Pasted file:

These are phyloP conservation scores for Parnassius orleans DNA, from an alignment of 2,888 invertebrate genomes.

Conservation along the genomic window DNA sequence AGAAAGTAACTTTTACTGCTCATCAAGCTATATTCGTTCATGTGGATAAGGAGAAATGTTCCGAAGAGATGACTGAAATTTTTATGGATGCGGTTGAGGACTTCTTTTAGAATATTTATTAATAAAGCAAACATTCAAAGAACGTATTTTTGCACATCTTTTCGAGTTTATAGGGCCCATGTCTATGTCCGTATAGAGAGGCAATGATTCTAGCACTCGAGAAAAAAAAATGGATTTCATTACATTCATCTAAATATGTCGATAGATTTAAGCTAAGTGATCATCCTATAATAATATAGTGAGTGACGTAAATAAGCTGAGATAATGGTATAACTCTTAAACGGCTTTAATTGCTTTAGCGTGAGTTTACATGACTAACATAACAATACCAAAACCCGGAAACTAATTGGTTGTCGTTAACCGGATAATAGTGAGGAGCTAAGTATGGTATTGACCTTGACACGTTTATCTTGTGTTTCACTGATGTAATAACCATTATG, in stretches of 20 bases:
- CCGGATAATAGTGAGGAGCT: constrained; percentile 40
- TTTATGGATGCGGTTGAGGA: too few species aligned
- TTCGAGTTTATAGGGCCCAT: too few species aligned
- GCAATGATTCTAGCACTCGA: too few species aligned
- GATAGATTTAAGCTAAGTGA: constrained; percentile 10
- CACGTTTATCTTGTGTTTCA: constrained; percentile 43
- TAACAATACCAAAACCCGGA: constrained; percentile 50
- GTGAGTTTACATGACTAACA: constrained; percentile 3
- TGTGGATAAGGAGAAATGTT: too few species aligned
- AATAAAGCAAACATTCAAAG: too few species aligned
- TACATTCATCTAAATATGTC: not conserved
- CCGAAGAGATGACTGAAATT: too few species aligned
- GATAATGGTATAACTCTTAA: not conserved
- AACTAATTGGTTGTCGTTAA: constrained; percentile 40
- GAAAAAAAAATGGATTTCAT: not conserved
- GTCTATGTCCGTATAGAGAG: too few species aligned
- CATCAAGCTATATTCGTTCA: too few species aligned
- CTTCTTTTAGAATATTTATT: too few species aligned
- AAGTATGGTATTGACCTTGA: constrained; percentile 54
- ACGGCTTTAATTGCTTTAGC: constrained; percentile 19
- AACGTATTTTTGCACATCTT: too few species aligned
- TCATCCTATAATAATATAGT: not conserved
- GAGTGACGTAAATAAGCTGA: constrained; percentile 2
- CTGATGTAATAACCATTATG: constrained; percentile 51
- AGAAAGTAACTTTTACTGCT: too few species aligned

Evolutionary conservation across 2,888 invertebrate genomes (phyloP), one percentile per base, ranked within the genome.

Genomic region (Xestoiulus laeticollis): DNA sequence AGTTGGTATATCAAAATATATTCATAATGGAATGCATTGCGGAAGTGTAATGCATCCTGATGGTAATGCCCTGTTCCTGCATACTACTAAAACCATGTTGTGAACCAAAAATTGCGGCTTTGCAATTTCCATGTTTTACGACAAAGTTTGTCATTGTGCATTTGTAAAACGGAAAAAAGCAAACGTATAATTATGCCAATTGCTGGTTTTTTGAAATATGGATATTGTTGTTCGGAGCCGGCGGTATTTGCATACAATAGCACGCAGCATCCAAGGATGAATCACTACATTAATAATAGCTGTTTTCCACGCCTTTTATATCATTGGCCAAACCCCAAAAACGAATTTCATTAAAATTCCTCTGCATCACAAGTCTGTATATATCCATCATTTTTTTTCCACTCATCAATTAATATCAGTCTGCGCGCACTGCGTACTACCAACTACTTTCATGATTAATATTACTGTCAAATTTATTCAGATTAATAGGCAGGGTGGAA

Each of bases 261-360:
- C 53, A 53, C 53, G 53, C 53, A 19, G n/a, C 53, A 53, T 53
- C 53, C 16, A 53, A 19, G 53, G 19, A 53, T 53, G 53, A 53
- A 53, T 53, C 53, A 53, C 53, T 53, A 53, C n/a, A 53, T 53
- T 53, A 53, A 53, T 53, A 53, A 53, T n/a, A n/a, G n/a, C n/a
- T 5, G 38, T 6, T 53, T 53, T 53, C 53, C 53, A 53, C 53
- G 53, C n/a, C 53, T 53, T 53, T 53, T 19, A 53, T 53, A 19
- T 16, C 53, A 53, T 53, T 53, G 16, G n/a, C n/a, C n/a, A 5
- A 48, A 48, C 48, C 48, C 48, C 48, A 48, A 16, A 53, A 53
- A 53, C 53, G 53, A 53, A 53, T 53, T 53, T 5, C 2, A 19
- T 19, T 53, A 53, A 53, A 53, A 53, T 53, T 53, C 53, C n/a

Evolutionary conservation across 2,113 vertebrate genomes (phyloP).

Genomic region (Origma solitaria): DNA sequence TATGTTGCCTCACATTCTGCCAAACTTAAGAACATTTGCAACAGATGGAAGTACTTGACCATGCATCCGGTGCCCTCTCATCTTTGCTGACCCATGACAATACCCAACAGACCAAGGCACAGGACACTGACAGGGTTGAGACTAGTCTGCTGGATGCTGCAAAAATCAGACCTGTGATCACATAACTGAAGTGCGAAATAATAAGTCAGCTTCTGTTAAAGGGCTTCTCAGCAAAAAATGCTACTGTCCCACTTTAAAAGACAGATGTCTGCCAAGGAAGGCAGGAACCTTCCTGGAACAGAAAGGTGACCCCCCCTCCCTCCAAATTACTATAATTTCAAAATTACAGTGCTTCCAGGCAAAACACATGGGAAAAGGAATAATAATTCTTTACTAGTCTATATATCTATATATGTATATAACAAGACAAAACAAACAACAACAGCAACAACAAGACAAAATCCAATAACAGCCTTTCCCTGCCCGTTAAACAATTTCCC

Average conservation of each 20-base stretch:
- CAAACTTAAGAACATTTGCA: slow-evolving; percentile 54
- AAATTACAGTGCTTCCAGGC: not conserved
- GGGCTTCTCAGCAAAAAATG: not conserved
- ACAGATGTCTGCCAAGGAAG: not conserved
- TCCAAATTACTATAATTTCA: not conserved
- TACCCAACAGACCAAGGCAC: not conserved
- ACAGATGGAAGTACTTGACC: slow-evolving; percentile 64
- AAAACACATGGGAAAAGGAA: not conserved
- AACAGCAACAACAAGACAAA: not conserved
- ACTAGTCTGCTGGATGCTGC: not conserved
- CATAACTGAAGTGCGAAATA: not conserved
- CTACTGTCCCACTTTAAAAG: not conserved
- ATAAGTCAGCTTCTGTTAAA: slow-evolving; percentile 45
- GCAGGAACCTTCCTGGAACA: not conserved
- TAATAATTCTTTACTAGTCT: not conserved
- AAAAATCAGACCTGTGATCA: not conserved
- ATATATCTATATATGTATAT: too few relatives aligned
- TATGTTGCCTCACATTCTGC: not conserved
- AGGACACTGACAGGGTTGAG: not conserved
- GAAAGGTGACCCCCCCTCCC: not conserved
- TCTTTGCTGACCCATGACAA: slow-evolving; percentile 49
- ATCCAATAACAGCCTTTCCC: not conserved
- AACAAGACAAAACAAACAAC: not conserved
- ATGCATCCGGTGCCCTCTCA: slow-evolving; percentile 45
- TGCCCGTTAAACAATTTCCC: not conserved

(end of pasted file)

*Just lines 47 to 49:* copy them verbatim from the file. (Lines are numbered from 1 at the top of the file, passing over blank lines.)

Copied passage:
- ACAGATGTCTGCCAAGGAAG: not conserved
- TCCAAATTACTATAATTTCA: not conserved
- TACCCAACAGACCAAGGCAC: not conserved